So what have we learned? If you take care of your teeth, like strongman Atom, they can last a long time — but if you need to move your car, go get the keys.

If you would like more information about tooth restoration, please contact us or schedule an appointment for a consultation. You can learn more by reading the Dear Doctor magazine article “Crowns & Bridgework.”

By John Sartorio, D.M.D.
January 10, 2016
Category: Oral Health
Tags: oral health  

Considering all the intensive conditioning, practice and training they do, most people would expect elite athletes to be… well… healthy. And that’s generally true — except when it comes to their oral health. A major study of Olympic contenders in the 2012 London games showed that the oral health of athletes is far worse than that of the general population.

Or to put it more succinctly: “They have bodies of Adonis and a garbage mouth.”

That comment, from Dr. Paul Piccininni, a practicing dentist and member of the International Olympic Committee’s medical commission, sums up the study’s findings. In terms of the numbers, the report estimates that about one in five athletes fared worse in competition because of poor oral health, and almost half had not seen a dentist in the past year. It also found that 55 percent had cavities, 45 percent suffered from dental erosion (excessive tooth wear), and about 15 percent had moderate to severe periodontal (gum) disease.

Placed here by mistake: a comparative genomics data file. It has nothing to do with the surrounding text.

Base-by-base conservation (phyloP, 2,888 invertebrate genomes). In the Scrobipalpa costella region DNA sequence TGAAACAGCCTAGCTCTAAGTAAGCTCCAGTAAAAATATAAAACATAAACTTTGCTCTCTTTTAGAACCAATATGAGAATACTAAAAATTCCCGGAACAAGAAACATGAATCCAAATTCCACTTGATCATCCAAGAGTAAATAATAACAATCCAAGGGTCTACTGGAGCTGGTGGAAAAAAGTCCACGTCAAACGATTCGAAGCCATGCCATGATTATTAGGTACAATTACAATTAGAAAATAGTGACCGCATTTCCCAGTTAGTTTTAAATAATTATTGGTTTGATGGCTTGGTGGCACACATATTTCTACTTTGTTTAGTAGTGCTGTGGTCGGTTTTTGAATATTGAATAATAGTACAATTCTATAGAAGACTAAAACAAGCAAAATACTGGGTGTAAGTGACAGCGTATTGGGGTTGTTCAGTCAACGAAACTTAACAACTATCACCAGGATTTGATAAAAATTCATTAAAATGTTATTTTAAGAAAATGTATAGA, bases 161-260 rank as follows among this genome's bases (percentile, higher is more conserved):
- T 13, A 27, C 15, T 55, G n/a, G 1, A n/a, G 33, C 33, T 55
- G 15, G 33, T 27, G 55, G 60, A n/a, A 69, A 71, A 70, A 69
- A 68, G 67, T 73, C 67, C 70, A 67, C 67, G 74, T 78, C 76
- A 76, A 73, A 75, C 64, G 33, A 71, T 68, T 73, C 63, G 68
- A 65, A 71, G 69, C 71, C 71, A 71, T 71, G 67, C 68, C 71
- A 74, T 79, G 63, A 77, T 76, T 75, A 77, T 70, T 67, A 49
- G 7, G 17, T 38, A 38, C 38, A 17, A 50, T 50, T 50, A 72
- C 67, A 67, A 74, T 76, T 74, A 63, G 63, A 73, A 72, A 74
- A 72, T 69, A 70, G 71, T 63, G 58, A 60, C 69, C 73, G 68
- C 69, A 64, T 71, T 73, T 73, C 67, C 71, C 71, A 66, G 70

Yet, according to Professor Ian Needleman of University College, London, lead author of the study, “Oral health could be an easy win for athletes, as the oral conditions that can affect performance are all easily preventable.”

Many of the factors that had a negative impact on the athletes are the same ones that can degrade your own oral health. A follow-up paper recently published in the British Journal of Sports Medicine identified several of these issues. One is a poor diet: The consumption of excessive carbohydrates and acidic foods and beverages (including sports drinks) can cause tooth decay and erosion of the protective enamel. Another is dehydration: Not drinking enough water can reduce the flow of healthy saliva, which can add to the damage caused by carbohydrates and acids. The effects of eating disorders (which are more commonly seen in certain sports, such as gymnastics) can also dramatically worsen an individual’s oral health.

Sound familiar? Maybe it’s because this brings up some issues that dentists have been talking about all along. While we don’t mean to nag, this study does point out that even world-class competitors have room for improvement with their oral hygiene. How about you? Whether you’re a triathlete in training, a weekend warrior or an armchair aficionado, good oral health can have a major effect on your well-being.